Monday, November 29, 2004

The Supreme Court yesterday declined without comment to hear a case challenging Massachusetts’ new same-sex “marriage” law.

In the second defeat for the long-shot effort to get the justices to overturn the Massachusetts Supreme Judicial Court’s imposition of homosexual “marriage,” the U.S. Supreme Court refused to entertain the objection that defining marriage was a role for a state’s legislature and not its courts.

Both sides of the homosexual “marriage” debate agree that the issue likely will wind up before the Supreme Court again because dozens of fights in courts and legislatures on several fronts will continue because of :

• Homosexuals trying to win the right to “marry” by suing in federal and state courts.

• Liberal and homosexual advocacy groups suing to overturn some of the 13 state constitutional amendments passed during the 2004 election cycle.

• Activists fighting over a proposed federal constitutional amendment and similar amendments in more state legislatures, including Massachusetts.

The Supreme Court decision “highlights the need for an amendment to the United States Constitution protecting marriage and defining it as the union of one man and one woman,” said Mathew Staver, president of Liberty Counsel and attorney for plaintiffs Catholic Action League official Robert Largess and 11 Massachusetts lawmakers.

“Marriage will be defined by someone,” Mr. Staver said. “I would rather have it defined by the people of the United States instead of the judiciary.”

David Buckel, director of the Lambda Legal Marriage Project, said he and his colleagues were “not at all surprised that the U.S. Supreme Court declined to weigh in on” the Massachusetts law.

The Largess lawsuit was “a weak and misguided legal effort from right-wing anti-gay groups that never really stood much chance of being heard at the Supreme Court,” said Mr. Buckel, who is involved in a New Jersey lawsuit to legalize same-sex “marriage” in that state.

Lambda also is suing in three other states — California, New York and Washington — on behalf of homosexual couples who want to “marry.” Liberty Counsel is continuing the fight elsewhere, lobbying more than two dozen other states to pass amendments against homosexual “marriages.”

“We will see legal battles around marriage hashed out in state courts, state legislatures and in state referenda,” said Chai Feldblum, a civil rights law professor at Georgetown University.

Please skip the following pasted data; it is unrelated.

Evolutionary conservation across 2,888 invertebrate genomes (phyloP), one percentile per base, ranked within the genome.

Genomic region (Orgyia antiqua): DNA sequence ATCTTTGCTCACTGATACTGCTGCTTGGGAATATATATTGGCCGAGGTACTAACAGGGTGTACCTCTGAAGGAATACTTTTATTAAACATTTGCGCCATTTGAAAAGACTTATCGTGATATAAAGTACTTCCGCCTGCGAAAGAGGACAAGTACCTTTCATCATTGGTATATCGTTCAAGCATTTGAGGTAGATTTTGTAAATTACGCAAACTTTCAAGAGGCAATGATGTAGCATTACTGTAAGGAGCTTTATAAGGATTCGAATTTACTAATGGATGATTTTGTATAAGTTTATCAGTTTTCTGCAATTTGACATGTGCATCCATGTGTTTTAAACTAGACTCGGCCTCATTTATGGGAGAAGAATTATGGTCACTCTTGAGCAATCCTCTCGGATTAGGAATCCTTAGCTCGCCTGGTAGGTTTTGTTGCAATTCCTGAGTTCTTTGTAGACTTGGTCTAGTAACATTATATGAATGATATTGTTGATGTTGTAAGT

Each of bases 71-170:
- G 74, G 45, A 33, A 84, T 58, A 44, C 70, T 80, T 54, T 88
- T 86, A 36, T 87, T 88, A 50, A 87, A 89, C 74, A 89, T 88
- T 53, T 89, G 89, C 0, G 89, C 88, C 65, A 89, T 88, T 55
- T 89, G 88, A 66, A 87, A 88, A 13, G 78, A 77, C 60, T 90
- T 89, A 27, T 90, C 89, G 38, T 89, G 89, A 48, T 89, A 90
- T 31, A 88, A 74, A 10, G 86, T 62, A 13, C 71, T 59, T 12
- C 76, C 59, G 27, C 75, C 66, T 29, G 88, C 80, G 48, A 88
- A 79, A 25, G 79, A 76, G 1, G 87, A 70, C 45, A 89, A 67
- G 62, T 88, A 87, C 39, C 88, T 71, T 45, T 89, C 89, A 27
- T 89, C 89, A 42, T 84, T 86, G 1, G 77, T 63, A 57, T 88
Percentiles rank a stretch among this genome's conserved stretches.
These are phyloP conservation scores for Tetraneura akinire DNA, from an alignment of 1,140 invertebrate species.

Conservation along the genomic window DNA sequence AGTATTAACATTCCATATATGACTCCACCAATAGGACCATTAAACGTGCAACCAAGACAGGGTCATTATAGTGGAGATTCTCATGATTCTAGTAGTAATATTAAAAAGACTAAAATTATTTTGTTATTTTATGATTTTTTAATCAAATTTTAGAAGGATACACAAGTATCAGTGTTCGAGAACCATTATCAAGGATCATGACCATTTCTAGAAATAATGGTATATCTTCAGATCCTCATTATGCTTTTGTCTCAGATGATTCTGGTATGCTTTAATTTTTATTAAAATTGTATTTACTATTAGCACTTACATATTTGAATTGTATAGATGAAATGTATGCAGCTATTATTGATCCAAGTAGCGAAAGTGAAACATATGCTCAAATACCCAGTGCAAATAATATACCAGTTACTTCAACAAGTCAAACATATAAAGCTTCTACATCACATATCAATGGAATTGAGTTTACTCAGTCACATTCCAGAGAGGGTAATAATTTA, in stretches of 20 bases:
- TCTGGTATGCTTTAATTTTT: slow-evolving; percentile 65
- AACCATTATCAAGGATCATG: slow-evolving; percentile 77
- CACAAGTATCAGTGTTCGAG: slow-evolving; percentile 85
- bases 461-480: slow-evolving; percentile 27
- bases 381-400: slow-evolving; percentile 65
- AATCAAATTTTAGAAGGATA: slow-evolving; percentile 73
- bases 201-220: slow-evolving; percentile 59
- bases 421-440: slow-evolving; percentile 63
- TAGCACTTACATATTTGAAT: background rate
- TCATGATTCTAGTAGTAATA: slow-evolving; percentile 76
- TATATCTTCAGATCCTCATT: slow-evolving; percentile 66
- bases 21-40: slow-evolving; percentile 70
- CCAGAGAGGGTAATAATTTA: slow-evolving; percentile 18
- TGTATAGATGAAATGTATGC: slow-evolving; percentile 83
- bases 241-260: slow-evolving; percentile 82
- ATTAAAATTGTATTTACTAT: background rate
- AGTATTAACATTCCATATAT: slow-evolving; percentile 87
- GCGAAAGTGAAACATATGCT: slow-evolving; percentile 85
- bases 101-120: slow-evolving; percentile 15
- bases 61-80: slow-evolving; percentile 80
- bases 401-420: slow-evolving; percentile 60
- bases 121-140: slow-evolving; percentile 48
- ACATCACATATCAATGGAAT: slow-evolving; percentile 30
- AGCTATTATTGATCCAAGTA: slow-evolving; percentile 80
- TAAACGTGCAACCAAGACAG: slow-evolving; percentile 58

Yesterday’s Supreme Court decision was the second time the court declined to get involved in the Massachusetts case.

In early May, days before the first legal licenses were to be issued for same-sex couples to “marry,” Mr. Largess and the 11 lawmakers filed their lawsuit asking federal courts to stop the process.

The Massachusetts Supreme Judicial Court usurped the role of the legislature when it unilaterally changed marriage law in the state, the plaintiffs argued.

Because federal courts must uphold the constitutional guarantee that the three branches of government will act within their assigned roles, a federal judge should temporarily stay the same-sex “marriage” process and determine whether the Massachusetts high court had the right to redefine state marriage laws, they argued.

Federal judges in local and appellate courts declined to issue an emergency stay, and Supreme Court Justice David H. Souter, who handles emergency appeals from the 1st U.S. Circuit Court of Appeals in Boston, declined to accept the case. This allowed the same-sex “marriages” to proceed effective May 17.

The 1st U.S. Circuit Court of Appeals, however, held a hearing on the case. It ruled in June that the appropriate way to contest the outcome of a state court case was to change the state constitution. The appellate court also said the Massachusetts high court ruling did not violate the U.S. Constitution.

Mr. Largess and the 11 lawmakers appealed to the Supreme Court, saying in court papers that the Constitution should “protect the citizens of Massachusetts from their own state supreme court’s usurpation of power.”

Merita Hopkins, a city attorney in Boston, told justices in court papers that the plaintiffs had not shown they suffered an injury and could not bring a challenge to the Supreme Court. “Deeply felt interest in the outcome of a case does not constitute an actual injury,” she said.

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